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Chemistry of the sky

Chemistry can teach us about the composition of celestial bodies and determine their age.

Scientists, indeed, have found a way to find out which elements are parts of the celestial bodies, and by composition can also get to know their age.
It began with studying the light emitted by burning sodium.

The white-hot solid body gives a continuous seven-color spectrum when its rays are decomposed by a prism. If we pass these rays through sodium vapor, then the spectrum appears to be cut by several black lines. The most noticeable, sodium-specific line cuts the yellow part of the spectrum just where the burning sodium, which casts rays of light through the spectroscope, would give a bright yellow line.

The flame of each element does not give a continuous spectrum, but a discontinuous one, consisting of separate colored bands.

Carefully considering the spectrum of the Sun, stretched in length, they found in it dark lines (Fraunhofer lines), quite exactly coinciding with the lines peculiar to elements
What could this mean other than there is sodium vapor in the solar sphere?

After that, first in the spectrum of the Sun, and then other stars, lines were found that are similar to other terrestrial elements. But in their spectra there are also many such lines that do not correspond to the substances known to us. Some of the scientists even dubbed them in absentia and determined the approximate nature of these extraterrestrial elements by the location of the lines in the spectrum. Such are: helium, corona, nobelium and others. The history of the discovery of helium serves as an excellent proof that such a definition of substances from us at dizzying distances of billions of billions of kilometers is not a simple fantasy, but the greatest achievement of human mind. After it was found by the spectroscope on the Sun, it was found on the Earth. In other words, when a new element was found in terrestrial minerals, its spectral lines coincided with the lines of helium with accuracy. So this was helium! It is found in the waters of some sources, for example, in the Caucasus and the Volga region, and in quantities of 0.000001-0.000002 fraction of volume it is a part of the air.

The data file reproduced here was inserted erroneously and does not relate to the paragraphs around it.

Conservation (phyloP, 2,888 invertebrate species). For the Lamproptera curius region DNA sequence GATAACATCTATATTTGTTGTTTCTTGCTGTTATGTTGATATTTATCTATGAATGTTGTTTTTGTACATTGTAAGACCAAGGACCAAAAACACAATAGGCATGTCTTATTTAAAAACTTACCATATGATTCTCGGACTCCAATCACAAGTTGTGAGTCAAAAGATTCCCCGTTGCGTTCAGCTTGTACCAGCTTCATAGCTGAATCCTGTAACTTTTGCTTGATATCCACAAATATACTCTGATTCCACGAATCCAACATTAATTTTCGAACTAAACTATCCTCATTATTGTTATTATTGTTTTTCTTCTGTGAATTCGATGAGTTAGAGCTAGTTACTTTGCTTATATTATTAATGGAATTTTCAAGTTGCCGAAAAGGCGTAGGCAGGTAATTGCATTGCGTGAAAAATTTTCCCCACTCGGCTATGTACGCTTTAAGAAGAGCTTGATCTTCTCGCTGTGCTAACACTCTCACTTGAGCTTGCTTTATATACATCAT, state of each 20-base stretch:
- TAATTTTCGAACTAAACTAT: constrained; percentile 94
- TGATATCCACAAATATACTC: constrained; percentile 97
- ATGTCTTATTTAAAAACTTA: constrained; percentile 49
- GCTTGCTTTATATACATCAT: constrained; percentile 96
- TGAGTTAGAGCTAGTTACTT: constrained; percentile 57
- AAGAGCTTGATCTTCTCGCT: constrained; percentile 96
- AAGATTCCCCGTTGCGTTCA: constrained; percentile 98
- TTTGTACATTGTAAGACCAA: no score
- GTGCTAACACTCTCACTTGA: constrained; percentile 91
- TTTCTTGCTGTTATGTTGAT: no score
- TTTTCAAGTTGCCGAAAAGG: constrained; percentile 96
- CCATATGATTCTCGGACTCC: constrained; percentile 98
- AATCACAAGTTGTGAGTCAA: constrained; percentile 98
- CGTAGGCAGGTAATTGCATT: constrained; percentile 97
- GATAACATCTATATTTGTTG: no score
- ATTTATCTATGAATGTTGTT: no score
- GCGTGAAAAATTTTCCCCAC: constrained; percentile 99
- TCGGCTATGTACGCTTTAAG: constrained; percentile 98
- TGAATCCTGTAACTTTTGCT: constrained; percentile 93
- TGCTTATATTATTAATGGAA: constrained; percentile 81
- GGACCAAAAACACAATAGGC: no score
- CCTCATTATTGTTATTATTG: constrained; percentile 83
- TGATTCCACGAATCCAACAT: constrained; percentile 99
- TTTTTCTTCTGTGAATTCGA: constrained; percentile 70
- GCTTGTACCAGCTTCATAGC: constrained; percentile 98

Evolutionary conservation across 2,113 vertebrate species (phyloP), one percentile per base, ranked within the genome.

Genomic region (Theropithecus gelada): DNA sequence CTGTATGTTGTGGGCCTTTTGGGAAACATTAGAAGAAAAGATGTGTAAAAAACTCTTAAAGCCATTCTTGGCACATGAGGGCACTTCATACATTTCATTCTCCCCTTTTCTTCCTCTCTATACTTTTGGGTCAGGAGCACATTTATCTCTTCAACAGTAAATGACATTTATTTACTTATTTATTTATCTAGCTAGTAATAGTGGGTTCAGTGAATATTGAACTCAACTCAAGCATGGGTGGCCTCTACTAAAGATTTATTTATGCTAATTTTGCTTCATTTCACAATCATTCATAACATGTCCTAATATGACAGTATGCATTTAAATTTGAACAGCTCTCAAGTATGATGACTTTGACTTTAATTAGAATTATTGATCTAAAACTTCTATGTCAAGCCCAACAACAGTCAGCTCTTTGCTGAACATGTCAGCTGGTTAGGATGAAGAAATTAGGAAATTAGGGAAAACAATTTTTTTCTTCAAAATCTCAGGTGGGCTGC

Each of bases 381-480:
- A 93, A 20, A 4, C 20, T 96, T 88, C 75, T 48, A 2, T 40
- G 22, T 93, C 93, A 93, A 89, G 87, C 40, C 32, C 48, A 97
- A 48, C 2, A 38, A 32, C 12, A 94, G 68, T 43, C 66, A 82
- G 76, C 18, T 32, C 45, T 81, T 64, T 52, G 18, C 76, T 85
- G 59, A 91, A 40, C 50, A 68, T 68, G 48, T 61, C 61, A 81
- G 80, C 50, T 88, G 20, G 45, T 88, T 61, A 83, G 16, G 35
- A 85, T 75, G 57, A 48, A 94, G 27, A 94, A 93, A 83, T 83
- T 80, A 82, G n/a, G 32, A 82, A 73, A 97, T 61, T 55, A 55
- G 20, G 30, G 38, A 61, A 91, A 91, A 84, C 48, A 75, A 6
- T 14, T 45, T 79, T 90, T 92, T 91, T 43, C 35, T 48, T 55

Celestial bodies are divided according to their spectra into those consisting of hydrogen and other gases, - these are the youngest; then enclosing pairs of metals, - this group is older; and finally, the ones containing carbon are the oldest.

Of course, this "age of stars" depends not only on the time that has elapsed since the day of their formation, but also on their size. The larger the celestial body, the longer it remains "young"; the smaller its mass, the earlier it manages to "grow old."

The same observations on the spectra of stars, and, consequently, on their composition, show us that the 92 elements known to us do not represent the corresponding number of absolutely unchangeable primary forms of matter. Over time, measured, perhaps, by millions of our Earth years, the "hydrogen" stars turn into "metallic" stars. Where do these metals come from? Someday, astronomy, physics and chemistry will jointly solve this problem for us, and we will unravel the mystery of the formation of elements, as they have already begun to unravel the mystery of their structure.

The displacement of the spectral lines of the elements, observed in the study of the spectra of the so-called "fixed" stars, toward the red or violet part of the spectrum indicates the direction of their movement - to us or from us. The magnitude of this displacement makes it possible to determine the velocity of motion of the star.
Here's how a simple experience of burning sodium led scientists to amazing the results.